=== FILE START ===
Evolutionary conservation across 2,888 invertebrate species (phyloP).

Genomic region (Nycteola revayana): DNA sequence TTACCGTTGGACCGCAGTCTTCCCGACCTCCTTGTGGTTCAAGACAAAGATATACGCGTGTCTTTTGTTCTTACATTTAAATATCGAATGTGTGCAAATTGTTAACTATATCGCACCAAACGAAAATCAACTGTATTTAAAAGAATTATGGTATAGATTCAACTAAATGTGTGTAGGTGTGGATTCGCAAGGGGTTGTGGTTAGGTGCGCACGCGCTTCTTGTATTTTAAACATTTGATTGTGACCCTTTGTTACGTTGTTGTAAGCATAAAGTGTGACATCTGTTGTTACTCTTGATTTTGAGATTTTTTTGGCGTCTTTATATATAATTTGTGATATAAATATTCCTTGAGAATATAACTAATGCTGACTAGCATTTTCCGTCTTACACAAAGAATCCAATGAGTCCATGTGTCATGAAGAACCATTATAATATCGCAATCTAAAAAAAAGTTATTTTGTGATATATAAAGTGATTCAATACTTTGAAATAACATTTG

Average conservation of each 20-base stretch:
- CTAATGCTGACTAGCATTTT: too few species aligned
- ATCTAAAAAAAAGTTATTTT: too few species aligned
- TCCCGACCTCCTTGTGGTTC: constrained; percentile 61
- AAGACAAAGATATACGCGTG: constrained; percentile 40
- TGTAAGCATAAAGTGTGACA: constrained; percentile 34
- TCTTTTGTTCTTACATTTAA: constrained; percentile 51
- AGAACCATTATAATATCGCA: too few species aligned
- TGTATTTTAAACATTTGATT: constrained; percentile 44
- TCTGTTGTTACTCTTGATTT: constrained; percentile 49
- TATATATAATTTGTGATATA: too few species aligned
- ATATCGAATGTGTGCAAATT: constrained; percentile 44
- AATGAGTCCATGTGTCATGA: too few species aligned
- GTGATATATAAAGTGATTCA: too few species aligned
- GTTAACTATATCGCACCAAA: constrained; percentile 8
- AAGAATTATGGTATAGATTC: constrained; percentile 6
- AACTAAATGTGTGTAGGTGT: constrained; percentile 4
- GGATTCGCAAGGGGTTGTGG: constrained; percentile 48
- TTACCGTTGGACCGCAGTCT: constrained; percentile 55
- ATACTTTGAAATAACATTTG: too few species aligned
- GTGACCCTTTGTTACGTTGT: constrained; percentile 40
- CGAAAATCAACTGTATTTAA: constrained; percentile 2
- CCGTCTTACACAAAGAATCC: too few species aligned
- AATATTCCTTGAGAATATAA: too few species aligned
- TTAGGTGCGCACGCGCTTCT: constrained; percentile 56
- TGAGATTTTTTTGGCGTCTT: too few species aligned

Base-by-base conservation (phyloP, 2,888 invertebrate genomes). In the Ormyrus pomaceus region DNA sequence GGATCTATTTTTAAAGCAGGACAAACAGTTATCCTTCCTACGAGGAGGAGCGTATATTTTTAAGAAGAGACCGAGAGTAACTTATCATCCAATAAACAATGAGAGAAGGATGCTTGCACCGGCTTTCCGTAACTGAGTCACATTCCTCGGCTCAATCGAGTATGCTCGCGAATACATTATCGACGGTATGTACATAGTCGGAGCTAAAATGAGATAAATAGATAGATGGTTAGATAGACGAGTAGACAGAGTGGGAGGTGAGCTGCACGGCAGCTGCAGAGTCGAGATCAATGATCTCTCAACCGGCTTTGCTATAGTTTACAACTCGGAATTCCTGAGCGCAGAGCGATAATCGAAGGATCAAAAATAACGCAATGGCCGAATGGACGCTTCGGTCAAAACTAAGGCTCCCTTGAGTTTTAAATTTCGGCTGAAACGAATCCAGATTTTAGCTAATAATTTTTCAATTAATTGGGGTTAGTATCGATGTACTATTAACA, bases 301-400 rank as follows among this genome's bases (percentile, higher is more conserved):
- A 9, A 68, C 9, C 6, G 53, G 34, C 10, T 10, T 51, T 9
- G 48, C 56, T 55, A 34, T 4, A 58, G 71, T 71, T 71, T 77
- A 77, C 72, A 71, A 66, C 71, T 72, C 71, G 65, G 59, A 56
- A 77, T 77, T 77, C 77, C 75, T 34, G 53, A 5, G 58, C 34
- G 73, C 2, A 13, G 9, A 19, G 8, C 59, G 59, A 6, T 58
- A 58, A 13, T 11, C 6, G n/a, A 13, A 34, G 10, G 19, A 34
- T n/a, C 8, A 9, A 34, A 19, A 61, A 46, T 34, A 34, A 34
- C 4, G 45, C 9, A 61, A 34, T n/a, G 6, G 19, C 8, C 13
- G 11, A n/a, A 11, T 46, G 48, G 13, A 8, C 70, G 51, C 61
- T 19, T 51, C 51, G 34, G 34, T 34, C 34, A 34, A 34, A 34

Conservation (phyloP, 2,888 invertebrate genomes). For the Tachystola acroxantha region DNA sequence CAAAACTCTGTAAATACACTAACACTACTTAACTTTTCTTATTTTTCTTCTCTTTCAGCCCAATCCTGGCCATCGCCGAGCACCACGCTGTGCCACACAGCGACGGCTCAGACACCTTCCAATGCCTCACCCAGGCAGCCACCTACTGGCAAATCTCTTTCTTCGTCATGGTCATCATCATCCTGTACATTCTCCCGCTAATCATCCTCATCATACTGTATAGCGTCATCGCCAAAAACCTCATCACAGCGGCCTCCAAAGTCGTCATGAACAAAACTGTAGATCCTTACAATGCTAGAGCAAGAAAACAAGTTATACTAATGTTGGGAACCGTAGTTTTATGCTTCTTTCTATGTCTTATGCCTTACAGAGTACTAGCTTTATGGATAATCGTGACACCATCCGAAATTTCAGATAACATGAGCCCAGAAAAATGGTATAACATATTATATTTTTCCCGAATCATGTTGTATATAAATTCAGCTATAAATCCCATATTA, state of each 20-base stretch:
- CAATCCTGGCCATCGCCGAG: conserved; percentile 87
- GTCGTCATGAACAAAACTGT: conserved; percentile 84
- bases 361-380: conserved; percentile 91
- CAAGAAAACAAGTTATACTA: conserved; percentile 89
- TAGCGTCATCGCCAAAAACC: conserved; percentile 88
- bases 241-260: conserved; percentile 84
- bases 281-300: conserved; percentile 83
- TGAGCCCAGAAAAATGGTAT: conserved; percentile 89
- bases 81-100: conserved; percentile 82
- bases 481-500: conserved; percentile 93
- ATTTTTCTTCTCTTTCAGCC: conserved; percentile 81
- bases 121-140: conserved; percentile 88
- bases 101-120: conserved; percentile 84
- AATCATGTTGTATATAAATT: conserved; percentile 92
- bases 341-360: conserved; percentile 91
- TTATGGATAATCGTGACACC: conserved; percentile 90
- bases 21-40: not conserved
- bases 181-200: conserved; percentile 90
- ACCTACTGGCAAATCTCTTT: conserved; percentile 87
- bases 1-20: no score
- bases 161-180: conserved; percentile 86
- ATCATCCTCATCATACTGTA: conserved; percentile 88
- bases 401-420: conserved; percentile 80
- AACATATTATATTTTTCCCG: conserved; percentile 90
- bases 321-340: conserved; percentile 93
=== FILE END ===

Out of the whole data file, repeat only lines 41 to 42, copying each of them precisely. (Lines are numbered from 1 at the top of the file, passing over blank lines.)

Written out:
- CAATCCTGGCCATCGCCGAG: conserved; percentile 87
- GTCGTCATGAACAAAACTGT: conserved; percentile 84